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Kannon (Guan Yin)

Right Mindfulness

Cultivating the Chan Attitude: The Seventh Step on the Path

    "If I speak with the tongues of men and of angels, but do not have love, I have become a noisy gong or a clangin cymbal. And if I have the gift of prophecy, and know all mysteries and all knowledge; and if I have all faith, so as to remove mountains, but do not have love, I am nothing. And if I give all my possessions to feed the poor, and if I deliver my body to be burned, but do not have love, it profits me nothing.

    "Love is patient, love is kind, and is not jealous; love does not brag and is not arrogant, does not act unbecomingly; it does not seek its own, is not provoked, does not take into account a wrong suffered, does not rejoice in unrighteousness, but rejoices with the truth; bears all things, believes all things, hopes all things, endures all things."

          - St. Paul First Letter to the Corinthians, 13:1-7.
            (New American Standard Bible)
    "Men of Dao! The Way of Buddhism is never phony or pretentious. It consists in doing ordinary things in a simple, natural way: shitting, pissing, dressing, eating, sleeping when you're tired. Fools laugh at me for saying this. The wise understand."

          - Lin Ji (Rinzai)

On the surface, the assertions of St. Paul and Chan master Lin Ji would seem to reflect widely different attitudes; but closer inspection will reveal that while they are different stylistically, they are additudinally identical.

The simple, natural way of Lin Ji is the unconditional love which St. Paul describes. Hypocrisy and egotism are clearly abhorrent to both men.

But of course, as if to illustrate the kind of artificiality that Lin Ji was decrying when he offered his famous description of the Way, the words shitting and pissing are frequently sanitized in translation and appear as "going to the stool," "making water," and so on. Lin Ji wouldn't have appreciated it.

And St. Paul's love is translated in the old King James version of the Bible as charity. Charity also means love, but to us it more commonly refers to alms giving and, this being the planet earth, Paul's beautiful words are often exploited by fund raisers whenever they try to squeeze money out of people. "'Faith, hope, charity;'" they quote the chapter's final line, "'but the greatest of these is charity.' How much may we expect from you?" St. Paul wouldn't have appreciated it.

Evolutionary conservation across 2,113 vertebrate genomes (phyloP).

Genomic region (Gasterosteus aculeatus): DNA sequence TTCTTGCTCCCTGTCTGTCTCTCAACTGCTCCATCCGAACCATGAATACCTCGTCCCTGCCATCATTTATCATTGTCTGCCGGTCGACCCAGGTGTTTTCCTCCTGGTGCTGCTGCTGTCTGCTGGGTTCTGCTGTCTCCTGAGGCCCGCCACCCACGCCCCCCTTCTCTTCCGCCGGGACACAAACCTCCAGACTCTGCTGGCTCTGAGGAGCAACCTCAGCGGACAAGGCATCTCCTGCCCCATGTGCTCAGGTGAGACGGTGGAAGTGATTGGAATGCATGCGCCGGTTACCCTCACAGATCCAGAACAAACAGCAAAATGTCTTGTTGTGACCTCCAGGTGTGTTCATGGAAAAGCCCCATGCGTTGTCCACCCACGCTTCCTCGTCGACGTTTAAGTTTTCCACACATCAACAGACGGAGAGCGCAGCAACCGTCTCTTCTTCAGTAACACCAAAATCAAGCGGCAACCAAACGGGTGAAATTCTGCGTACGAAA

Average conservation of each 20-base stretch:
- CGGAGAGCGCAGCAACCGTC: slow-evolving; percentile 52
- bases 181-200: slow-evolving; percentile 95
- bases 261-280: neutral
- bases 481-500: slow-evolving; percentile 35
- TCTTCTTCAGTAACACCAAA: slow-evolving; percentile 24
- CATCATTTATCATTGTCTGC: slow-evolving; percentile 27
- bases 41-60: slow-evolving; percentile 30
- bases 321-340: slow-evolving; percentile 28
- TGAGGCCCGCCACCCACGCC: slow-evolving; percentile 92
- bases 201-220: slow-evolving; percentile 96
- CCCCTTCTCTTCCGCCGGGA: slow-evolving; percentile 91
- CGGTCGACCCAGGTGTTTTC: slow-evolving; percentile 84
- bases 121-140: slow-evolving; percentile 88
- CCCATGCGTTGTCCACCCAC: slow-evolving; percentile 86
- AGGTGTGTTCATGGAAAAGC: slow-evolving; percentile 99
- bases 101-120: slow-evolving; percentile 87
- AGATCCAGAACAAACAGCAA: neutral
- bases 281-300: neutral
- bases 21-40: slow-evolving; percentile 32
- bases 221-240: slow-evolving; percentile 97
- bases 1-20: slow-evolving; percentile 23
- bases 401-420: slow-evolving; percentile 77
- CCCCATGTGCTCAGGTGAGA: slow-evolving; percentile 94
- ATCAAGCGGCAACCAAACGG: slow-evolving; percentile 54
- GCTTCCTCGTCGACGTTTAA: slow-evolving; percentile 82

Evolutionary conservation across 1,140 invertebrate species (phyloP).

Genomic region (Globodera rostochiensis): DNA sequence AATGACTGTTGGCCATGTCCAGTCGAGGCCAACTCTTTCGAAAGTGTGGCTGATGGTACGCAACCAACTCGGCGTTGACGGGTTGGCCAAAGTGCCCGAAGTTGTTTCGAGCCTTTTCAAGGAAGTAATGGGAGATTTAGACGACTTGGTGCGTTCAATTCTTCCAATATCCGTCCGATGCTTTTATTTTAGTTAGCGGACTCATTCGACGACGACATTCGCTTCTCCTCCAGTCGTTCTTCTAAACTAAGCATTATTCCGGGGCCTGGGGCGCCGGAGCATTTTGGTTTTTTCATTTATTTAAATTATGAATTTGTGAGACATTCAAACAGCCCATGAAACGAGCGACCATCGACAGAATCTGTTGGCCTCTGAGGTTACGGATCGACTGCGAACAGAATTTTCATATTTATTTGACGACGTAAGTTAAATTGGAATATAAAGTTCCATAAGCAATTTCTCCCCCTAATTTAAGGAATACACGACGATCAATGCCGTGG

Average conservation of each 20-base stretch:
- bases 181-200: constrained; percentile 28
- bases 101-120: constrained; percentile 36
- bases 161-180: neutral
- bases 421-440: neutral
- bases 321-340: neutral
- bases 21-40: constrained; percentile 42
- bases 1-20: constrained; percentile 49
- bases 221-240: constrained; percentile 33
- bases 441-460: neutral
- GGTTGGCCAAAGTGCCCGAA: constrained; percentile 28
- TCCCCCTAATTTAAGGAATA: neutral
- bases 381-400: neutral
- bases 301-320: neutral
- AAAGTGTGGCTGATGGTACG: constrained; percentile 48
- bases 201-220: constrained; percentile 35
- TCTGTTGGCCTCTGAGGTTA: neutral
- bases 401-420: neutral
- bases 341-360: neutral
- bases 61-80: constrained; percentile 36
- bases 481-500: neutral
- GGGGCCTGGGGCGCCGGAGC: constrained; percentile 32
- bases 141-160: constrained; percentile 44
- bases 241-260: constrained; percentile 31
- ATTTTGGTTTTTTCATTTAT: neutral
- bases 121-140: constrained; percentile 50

While no one has ever accused the Apostle Paul of being sentimental, his eloquence does occasionally arouse the kind of easy inspiration that Lin Ji feared and detested. Lin Ji knew that cheaply purchased goodness is goodness cheaply sold. His jolting language was designed precisely to obviate sentimentality.

When love and goodness are the subject of a religious utterance, we can expect the spirit to be moved. Seldom, however, is it moved profoundly; and superficial movement is usually worse than no movement at all. Too often the reader responds to an uplifting passage with an easy rush of ardor, a warm glow; and, like heated air in a balloon, the rising expectation of pious change carries him aloft. Yes, he will work to correct each and every one of his 108 faults! Yes, he will dedicate his life to saving the world's 4 billion sentient beings! Then, within a matter of hours, the flames of universal love and self-reform die out. He plummets back into his old ruts. Now, however, he can identify himself as one of religion's aviators. He can daydream about his moment of glory for months.

A Chan man is a veteran of change and has the scars to prove it. He knows that religiosity is not a substitute for combat. Folks who drip with sentimental fervor because they have survived the reading of a poem are not in anybody's army.